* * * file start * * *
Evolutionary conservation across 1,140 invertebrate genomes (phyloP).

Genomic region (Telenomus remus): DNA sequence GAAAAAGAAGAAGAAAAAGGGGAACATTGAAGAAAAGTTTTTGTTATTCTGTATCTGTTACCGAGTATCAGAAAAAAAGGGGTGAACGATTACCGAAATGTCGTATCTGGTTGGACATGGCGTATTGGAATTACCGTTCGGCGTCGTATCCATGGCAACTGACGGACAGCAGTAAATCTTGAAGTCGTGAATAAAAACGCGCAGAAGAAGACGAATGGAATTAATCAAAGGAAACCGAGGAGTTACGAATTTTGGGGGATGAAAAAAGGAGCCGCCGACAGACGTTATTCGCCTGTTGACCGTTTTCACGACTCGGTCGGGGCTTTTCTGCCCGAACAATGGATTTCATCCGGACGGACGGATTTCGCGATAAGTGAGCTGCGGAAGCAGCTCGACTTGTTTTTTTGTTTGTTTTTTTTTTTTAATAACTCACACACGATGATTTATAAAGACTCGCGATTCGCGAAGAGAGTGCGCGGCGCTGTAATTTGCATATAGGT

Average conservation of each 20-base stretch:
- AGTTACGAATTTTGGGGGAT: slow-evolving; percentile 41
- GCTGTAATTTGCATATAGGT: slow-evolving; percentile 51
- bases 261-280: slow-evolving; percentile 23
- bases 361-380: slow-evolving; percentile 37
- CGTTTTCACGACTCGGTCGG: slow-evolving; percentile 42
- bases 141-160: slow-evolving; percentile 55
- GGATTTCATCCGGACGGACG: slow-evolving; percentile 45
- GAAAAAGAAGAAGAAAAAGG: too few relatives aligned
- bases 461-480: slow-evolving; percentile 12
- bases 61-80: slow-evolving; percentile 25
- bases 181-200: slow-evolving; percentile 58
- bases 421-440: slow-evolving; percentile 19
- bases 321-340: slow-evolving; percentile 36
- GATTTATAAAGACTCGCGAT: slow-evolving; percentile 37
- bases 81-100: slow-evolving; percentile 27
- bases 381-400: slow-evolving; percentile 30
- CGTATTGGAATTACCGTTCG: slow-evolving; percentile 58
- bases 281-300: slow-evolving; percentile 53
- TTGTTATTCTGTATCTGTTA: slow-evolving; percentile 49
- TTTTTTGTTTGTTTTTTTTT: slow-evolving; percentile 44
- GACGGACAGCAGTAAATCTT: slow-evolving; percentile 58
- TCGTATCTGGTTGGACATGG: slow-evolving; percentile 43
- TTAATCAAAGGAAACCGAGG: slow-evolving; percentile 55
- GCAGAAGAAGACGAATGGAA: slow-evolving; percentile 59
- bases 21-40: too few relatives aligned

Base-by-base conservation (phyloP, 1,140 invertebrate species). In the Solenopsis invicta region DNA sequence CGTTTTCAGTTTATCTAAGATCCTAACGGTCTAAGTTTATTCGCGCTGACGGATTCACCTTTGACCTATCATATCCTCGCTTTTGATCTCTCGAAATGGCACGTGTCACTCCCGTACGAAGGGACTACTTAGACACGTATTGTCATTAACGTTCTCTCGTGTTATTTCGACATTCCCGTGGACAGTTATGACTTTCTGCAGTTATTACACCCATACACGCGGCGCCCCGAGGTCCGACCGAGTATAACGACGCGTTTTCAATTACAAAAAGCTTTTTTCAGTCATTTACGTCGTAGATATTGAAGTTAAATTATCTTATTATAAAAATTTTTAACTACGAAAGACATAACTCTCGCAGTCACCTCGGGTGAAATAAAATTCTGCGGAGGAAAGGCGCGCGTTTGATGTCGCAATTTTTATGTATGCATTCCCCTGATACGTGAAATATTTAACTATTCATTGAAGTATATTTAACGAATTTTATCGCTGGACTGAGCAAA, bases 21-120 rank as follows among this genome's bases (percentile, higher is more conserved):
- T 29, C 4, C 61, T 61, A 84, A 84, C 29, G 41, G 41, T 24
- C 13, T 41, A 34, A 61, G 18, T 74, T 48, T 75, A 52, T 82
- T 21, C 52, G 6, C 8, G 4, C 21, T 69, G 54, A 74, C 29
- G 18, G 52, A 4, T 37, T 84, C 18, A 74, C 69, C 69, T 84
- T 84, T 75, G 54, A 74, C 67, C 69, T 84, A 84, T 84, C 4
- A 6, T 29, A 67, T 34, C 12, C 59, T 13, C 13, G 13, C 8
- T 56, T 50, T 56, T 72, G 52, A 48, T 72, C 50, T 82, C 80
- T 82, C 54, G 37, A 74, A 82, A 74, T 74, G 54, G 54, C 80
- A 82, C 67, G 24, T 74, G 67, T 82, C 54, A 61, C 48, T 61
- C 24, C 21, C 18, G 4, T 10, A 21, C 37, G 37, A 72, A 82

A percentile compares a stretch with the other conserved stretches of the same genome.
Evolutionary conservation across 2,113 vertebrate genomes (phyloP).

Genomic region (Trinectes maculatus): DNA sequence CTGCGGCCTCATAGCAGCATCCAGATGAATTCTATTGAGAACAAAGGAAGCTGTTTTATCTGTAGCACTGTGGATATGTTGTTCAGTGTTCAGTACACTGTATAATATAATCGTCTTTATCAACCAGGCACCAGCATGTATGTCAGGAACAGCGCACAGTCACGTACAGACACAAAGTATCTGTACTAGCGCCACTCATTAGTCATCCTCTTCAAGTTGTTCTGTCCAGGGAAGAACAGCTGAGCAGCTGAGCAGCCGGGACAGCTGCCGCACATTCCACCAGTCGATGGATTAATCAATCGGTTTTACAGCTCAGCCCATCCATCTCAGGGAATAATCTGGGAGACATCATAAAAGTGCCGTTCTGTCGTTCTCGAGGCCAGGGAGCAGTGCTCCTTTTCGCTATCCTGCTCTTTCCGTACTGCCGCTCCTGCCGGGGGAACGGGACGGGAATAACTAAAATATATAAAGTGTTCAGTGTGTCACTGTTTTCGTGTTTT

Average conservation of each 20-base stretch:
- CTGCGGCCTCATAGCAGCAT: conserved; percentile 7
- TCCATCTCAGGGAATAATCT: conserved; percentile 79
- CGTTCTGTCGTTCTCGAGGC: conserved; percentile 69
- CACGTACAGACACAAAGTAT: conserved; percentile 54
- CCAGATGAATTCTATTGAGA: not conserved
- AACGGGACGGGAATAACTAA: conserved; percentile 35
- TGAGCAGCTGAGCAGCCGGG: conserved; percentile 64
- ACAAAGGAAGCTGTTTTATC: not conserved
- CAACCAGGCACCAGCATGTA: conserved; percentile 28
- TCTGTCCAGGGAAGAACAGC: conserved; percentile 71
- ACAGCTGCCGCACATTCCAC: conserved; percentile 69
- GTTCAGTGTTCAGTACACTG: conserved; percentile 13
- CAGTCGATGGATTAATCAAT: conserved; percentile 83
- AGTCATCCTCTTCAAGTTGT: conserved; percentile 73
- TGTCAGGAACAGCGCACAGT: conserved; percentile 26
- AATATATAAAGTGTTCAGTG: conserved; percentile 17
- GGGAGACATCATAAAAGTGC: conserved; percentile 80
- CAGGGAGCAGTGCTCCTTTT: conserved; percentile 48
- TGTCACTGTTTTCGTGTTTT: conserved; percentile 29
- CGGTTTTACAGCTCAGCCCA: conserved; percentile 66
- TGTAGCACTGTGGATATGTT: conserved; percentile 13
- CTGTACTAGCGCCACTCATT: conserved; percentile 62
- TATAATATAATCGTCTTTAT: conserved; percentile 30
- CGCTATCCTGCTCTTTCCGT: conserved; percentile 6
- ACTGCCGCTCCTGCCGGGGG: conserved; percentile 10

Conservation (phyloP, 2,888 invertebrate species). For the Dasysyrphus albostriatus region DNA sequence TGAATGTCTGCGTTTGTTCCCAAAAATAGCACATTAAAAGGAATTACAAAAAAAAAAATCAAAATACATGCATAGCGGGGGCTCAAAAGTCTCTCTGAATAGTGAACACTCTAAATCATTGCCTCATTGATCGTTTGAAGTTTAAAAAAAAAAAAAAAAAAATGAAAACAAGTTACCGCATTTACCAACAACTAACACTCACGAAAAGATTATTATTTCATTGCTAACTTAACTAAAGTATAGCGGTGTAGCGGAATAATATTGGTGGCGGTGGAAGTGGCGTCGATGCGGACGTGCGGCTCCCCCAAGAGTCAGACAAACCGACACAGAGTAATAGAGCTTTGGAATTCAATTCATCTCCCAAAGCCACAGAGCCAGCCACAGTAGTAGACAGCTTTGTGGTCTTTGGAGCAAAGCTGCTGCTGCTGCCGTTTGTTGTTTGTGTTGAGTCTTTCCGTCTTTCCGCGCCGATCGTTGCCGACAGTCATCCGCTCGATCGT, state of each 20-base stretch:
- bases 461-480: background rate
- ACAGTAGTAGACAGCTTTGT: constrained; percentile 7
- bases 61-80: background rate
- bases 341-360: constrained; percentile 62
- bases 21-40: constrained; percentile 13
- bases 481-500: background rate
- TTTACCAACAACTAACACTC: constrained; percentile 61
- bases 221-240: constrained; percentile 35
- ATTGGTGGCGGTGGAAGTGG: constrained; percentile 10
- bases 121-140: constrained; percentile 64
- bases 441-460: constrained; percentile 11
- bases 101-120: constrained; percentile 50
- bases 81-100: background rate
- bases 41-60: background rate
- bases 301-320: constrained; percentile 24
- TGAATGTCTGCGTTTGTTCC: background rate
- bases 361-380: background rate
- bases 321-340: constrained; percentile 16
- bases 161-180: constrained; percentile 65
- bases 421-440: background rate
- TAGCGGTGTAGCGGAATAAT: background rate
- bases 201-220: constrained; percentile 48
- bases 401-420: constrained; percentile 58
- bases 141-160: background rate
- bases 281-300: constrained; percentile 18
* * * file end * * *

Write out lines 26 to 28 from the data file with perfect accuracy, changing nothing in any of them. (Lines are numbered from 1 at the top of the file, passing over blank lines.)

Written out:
- TTAATCAAAGGAAACCGAGG: slow-evolving; percentile 55
- GCAGAAGAAGACGAATGGAA: slow-evolving; percentile 59
- bases 21-40: too few relatives aligned